The city of Memphis will trade gas cards and Grizzlies tickets for guns in a “judgement-free” program designed to reduce the number of weapons on the streets.
During the event from 10 a.m. to 2 p.m. Saturday at Bloomfield Baptist Church, the city and its partners plan to hand over a $50 Mapco gas card for each gun a person turns in, for a maximum of $150 worth of gas cards, per person. Those who surrender guns will also receive two free tickets to a preseason Memphis Grizzlies game.
After a couple weeks of silly bowl games and lamenting the defunctedness of the Baccardi Bowl, it’s come time to get into college football’s more serious postseason games. With the BCS bowls getting going on January 2 (there are no New Year’s Day bowls this year), New Year’s Eve provides a suitable appetizer, including Cincinnati and Vanderbilt in the Liberty Bowl, 2:30 pm Central time on ABC. Watch for me on the TV.
Rather than try to duplicate the good work already done by dedicated Vanderbilt bloggers and create my own full game preview, I’ll yield to more experienced voices below, after offering my own thoughts, in bullet-point format (it’s Memphis, after all):
While Vanderbilt was three plays away from a 9-3 record in the regular season, they finished 6-6, which still triples their win total from last year with essentially the same roster and bests their win total from the past two seasons combined. That said, a win on Saturday would give the Commodores a winning record on the season; a loss, of course, would give them a losing record. Coach James Franklin has hit this point in his preparation this week and I think it’s an important one. A season this good, comparatively speaking, cannot end with a losing record.
This is just the fifth bowl appearance for Vanderbilt, but this year’s senior class is the school’s first to play in two bowl games. At a school where nobody leaves early for the NFL (not even Jay Cutler), the seniors represent a strong, experienced group of leaders. They also have played for three different coaches (Bobby Johnson, Robbie Caldwell, and Franklin) in three years, so they have been through a lot together. After a win in the Music City Bowl three years ago, followed by two down years, the seniors seem to play for themselves as much as they do for Franklin and the future of the program. I think this bodes well for their performance in their final game.
As much as 2008’s Music City Bowl was a coming out party for quarterback Larry Smith, the 2011 season has been a coming out party for his replacement, Jordan Rodgers. The junior starter with a famous brother has been an offensive force this year, both as a rusher and a passer. Rodgers need not have a perfect total game for Vandy to win– other offensive options and tools are available– but he needs to avoid making the kinds of mistakes he did in the overtime loss to Tennessee.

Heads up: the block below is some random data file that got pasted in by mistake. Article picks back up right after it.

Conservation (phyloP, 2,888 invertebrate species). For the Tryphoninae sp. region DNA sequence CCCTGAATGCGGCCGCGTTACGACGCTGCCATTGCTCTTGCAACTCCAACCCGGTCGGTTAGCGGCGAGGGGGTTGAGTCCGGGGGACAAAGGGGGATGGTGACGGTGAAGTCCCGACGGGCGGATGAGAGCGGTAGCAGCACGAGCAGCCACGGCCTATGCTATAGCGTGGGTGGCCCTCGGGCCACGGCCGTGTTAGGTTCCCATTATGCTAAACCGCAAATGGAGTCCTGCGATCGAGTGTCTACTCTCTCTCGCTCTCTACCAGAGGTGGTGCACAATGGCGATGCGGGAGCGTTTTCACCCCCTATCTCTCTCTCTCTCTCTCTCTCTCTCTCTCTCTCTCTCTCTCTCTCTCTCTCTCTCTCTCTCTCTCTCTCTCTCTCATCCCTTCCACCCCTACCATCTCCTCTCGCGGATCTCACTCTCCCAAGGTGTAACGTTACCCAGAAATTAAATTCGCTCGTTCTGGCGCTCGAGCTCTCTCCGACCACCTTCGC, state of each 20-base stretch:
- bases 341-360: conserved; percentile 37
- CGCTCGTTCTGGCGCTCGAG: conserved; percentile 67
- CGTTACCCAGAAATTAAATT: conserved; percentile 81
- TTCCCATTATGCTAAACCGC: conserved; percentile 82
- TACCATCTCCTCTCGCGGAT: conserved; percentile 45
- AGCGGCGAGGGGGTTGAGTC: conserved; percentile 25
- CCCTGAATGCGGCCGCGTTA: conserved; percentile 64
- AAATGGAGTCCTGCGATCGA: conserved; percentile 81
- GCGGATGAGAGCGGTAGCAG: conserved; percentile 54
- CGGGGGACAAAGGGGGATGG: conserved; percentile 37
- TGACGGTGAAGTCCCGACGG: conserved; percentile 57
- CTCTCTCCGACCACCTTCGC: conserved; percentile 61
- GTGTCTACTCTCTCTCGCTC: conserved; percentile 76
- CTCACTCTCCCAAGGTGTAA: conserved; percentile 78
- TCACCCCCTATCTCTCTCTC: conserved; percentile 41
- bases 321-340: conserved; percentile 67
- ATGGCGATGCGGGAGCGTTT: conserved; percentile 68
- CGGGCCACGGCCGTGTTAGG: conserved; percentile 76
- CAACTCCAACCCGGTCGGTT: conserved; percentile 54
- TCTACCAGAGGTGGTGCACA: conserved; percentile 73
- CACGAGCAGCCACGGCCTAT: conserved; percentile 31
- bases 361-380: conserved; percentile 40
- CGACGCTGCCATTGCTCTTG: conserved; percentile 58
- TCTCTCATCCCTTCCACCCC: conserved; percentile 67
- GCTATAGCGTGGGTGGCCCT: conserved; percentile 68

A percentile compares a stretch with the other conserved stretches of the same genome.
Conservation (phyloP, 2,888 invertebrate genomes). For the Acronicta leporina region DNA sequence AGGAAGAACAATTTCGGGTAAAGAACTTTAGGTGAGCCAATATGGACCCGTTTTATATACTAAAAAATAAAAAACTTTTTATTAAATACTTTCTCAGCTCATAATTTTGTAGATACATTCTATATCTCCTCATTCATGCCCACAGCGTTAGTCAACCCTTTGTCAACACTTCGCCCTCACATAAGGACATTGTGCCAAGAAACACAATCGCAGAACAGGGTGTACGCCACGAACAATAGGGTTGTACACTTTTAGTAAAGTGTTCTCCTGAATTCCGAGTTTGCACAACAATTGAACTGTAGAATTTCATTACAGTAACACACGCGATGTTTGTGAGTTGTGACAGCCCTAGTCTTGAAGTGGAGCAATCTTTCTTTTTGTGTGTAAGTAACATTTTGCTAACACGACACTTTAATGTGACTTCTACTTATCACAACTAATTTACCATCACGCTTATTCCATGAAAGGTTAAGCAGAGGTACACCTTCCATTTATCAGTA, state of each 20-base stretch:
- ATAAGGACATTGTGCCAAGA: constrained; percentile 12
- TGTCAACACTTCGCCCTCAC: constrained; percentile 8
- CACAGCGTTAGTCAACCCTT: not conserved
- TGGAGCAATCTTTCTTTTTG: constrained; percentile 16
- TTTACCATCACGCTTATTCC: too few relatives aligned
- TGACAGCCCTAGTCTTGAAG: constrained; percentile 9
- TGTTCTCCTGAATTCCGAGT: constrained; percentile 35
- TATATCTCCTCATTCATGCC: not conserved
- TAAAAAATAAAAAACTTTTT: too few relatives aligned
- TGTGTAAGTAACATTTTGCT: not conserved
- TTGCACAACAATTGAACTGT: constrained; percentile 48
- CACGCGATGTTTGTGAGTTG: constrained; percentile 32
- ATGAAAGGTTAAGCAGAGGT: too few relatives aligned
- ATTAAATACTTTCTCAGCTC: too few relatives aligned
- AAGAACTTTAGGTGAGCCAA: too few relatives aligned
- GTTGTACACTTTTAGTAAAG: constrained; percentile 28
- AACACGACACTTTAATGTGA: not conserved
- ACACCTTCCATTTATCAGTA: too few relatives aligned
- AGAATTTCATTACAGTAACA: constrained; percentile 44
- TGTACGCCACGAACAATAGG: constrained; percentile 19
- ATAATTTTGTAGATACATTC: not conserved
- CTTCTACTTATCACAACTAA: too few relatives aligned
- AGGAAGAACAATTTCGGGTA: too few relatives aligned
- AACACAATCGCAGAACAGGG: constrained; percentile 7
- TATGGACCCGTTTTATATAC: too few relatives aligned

Cincinnati is a relative unknown to me, and probably to you, something the information below should remedy. The two things that come to my mind are 1) they aren’t that far removed from Brian Kelly, so there probably is a talent residue there; and 2) their basketball team is made up of some hard brawlers, which may or may not carry over onto the football field. I just looked up their regular season record: 9-3. But they play in the Big East.
I’ve been to one other bowl game, the 2007 Rose Bowl. USC embarrassed Michigan that afternoon, and I was embarrassed to be associated with the state in which the losing team was located. I very much am hoping for a different result on Saturday.
History: Sensibly, the Liberty Bowl started in Philadelphia in 1959, but by 1965, it had moved to Liberty Bowl Memorial Stadium in Memphis to host larger crowds and establish itself as one of the oldest non-BCS bowls. The People’s history of the Liberty Bowl is here.
The University of Memphis’ disgraced 2007-08 basketball season prompted three local attorneys who claimed to represent unnamed season ticket holders to threaten a lawsuit against former coach John Calipari, former guard Derrick Rose and current athletic director R.C. Johnson before reaching a lucrative out-of-court settlement.
Calipari and Rose, according to the settlement agreement obtained Thursday by The Commercial Appeal, agreed on May 28, 2010, to pay a total of $100,000 to the three attorneys — Martin Zummach, Frank L. Watson III and William Burns — who were representing, in the agreement’s words, “certain ticket holders.” The amount was to be disbursed “as they agree among themselves.” … Keep Reading
(via The Commercial Appeal)